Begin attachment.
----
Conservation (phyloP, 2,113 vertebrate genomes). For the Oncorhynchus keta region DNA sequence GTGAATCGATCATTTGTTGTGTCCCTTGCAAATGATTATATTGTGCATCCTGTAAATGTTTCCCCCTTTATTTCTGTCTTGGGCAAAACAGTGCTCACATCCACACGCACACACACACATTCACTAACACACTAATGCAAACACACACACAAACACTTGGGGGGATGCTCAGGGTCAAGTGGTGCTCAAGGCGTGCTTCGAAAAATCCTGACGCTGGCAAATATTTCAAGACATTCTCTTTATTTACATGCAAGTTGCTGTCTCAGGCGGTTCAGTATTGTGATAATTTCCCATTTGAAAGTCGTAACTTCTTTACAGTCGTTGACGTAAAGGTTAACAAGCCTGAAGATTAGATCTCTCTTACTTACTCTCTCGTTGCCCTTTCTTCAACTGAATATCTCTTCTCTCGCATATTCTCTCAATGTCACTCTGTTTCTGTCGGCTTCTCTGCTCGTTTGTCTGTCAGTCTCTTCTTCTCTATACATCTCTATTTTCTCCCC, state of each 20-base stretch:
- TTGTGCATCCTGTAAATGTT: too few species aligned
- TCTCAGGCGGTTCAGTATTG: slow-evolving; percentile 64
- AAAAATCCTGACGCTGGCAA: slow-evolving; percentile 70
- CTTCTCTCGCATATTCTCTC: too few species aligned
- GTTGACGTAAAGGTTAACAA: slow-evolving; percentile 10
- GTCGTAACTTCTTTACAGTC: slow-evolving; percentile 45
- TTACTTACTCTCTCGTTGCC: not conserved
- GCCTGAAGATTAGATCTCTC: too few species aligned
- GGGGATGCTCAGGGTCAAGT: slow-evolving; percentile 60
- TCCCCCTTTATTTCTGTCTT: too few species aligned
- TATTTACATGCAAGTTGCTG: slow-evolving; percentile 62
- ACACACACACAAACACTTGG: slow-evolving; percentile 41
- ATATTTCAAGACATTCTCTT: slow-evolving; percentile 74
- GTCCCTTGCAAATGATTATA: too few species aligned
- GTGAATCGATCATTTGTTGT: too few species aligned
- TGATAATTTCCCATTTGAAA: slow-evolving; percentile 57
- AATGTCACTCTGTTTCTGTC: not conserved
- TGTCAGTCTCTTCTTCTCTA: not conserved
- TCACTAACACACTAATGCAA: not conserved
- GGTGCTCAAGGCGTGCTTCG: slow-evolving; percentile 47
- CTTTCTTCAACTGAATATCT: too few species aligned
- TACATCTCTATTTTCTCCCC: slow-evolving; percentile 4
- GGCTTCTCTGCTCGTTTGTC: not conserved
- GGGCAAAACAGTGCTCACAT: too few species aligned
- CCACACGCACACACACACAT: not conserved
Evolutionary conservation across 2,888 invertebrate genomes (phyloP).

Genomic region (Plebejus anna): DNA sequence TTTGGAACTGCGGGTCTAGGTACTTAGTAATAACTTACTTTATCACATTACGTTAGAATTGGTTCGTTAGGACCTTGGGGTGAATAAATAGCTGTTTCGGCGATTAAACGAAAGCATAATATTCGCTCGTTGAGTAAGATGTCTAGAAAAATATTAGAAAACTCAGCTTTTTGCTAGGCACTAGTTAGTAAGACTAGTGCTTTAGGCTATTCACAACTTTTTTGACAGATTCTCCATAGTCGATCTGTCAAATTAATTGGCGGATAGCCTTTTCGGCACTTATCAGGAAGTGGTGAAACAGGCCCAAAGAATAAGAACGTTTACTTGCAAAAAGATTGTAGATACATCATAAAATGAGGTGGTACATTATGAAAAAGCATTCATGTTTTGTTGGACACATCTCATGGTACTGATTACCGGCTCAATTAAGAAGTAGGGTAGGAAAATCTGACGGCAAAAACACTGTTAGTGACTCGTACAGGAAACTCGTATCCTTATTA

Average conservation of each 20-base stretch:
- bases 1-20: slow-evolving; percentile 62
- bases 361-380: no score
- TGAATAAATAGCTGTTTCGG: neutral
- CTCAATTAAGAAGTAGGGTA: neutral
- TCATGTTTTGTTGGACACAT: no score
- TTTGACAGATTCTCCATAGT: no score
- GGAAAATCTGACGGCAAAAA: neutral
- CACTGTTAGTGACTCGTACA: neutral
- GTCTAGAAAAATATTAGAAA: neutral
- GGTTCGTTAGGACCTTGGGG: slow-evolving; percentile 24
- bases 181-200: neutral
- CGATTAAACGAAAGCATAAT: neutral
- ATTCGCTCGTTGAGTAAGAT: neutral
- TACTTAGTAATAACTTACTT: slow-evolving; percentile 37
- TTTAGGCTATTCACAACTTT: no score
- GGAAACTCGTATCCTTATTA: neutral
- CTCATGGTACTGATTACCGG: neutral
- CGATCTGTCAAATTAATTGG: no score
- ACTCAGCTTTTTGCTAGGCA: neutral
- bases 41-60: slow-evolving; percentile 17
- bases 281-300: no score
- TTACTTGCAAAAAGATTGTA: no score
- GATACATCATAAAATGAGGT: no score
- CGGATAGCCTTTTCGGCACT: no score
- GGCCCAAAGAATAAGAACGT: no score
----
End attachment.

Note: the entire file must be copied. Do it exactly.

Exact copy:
Conservation (phyloP, 2,113 vertebrate genomes). For the Oncorhynchus keta region DNA sequence GTGAATCGATCATTTGTTGTGTCCCTTGCAAATGATTATATTGTGCATCCTGTAAATGTTTCCCCCTTTATTTCTGTCTTGGGCAAAACAGTGCTCACATCCACACGCACACACACACATTCACTAACACACTAATGCAAACACACACACAAACACTTGGGGGGATGCTCAGGGTCAAGTGGTGCTCAAGGCGTGCTTCGAAAAATCCTGACGCTGGCAAATATTTCAAGACATTCTCTTTATTTACATGCAAGTTGCTGTCTCAGGCGGTTCAGTATTGTGATAATTTCCCATTTGAAAGTCGTAACTTCTTTACAGTCGTTGACGTAAAGGTTAACAAGCCTGAAGATTAGATCTCTCTTACTTACTCTCTCGTTGCCCTTTCTTCAACTGAATATCTCTTCTCTCGCATATTCTCTCAATGTCACTCTGTTTCTGTCGGCTTCTCTGCTCGTTTGTCTGTCAGTCTCTTCTTCTCTATACATCTCTATTTTCTCCCC, state of each 20-base stretch:
- TTGTGCATCCTGTAAATGTT: too few species aligned
- TCTCAGGCGGTTCAGTATTG: slow-evolving; percentile 64
- AAAAATCCTGACGCTGGCAA: slow-evolving; percentile 70
- CTTCTCTCGCATATTCTCTC: too few species aligned
- GTTGACGTAAAGGTTAACAA: slow-evolving; percentile 10
- GTCGTAACTTCTTTACAGTC: slow-evolving; percentile 45
- TTACTTACTCTCTCGTTGCC: not conserved
- GCCTGAAGATTAGATCTCTC: too few species aligned
- GGGGATGCTCAGGGTCAAGT: slow-evolving; percentile 60
- TCCCCCTTTATTTCTGTCTT: too few species aligned
- TATTTACATGCAAGTTGCTG: slow-evolving; percentile 62
- ACACACACACAAACACTTGG: slow-evolving; percentile 41
- ATATTTCAAGACATTCTCTT: slow-evolving; percentile 74
- GTCCCTTGCAAATGATTATA: too few species aligned
- GTGAATCGATCATTTGTTGT: too few species aligned
- TGATAATTTCCCATTTGAAA: slow-evolving; percentile 57
- AATGTCACTCTGTTTCTGTC: not conserved
- TGTCAGTCTCTTCTTCTCTA: not conserved
- TCACTAACACACTAATGCAA: not conserved
- GGTGCTCAAGGCGTGCTTCG: slow-evolving; percentile 47
- CTTTCTTCAACTGAATATCT: too few species aligned
- TACATCTCTATTTTCTCCCC: slow-evolving; percentile 4
- GGCTTCTCTGCTCGTTTGTC: not conserved
- GGGCAAAACAGTGCTCACAT: too few species aligned
- CCACACGCACACACACACAT: not conserved
Evolutionary conservation across 2,888 invertebrate genomes (phyloP).

Genomic region (Plebejus anna): DNA sequence TTTGGAACTGCGGGTCTAGGTACTTAGTAATAACTTACTTTATCACATTACGTTAGAATTGGTTCGTTAGGACCTTGGGGTGAATAAATAGCTGTTTCGGCGATTAAACGAAAGCATAATATTCGCTCGTTGAGTAAGATGTCTAGAAAAATATTAGAAAACTCAGCTTTTTGCTAGGCACTAGTTAGTAAGACTAGTGCTTTAGGCTATTCACAACTTTTTTGACAGATTCTCCATAGTCGATCTGTCAAATTAATTGGCGGATAGCCTTTTCGGCACTTATCAGGAAGTGGTGAAACAGGCCCAAAGAATAAGAACGTTTACTTGCAAAAAGATTGTAGATACATCATAAAATGAGGTGGTACATTATGAAAAAGCATTCATGTTTTGTTGGACACATCTCATGGTACTGATTACCGGCTCAATTAAGAAGTAGGGTAGGAAAATCTGACGGCAAAAACACTGTTAGTGACTCGTACAGGAAACTCGTATCCTTATTA

Average conservation of each 20-base stretch:
- bases 1-20: slow-evolving; percentile 62
- bases 361-380: no score
- TGAATAAATAGCTGTTTCGG: neutral
- CTCAATTAAGAAGTAGGGTA: neutral
- TCATGTTTTGTTGGACACAT: no score
- TTTGACAGATTCTCCATAGT: no score
- GGAAAATCTGACGGCAAAAA: neutral
- CACTGTTAGTGACTCGTACA: neutral
- GTCTAGAAAAATATTAGAAA: neutral
- GGTTCGTTAGGACCTTGGGG: slow-evolving; percentile 24
- bases 181-200: neutral
- CGATTAAACGAAAGCATAAT: neutral
- ATTCGCTCGTTGAGTAAGAT: neutral
- TACTTAGTAATAACTTACTT: slow-evolving; percentile 37
- TTTAGGCTATTCACAACTTT: no score
- GGAAACTCGTATCCTTATTA: neutral
- CTCATGGTACTGATTACCGG: neutral
- CGATCTGTCAAATTAATTGG: no score
- ACTCAGCTTTTTGCTAGGCA: neutral
- bases 41-60: slow-evolving; percentile 17
- bases 281-300: no score
- TTACTTGCAAAAAGATTGTA: no score
- GATACATCATAAAATGAGGT: no score
- CGGATAGCCTTTTCGGCACT: no score
- GGCCCAAAGAATAAGAACGT: no score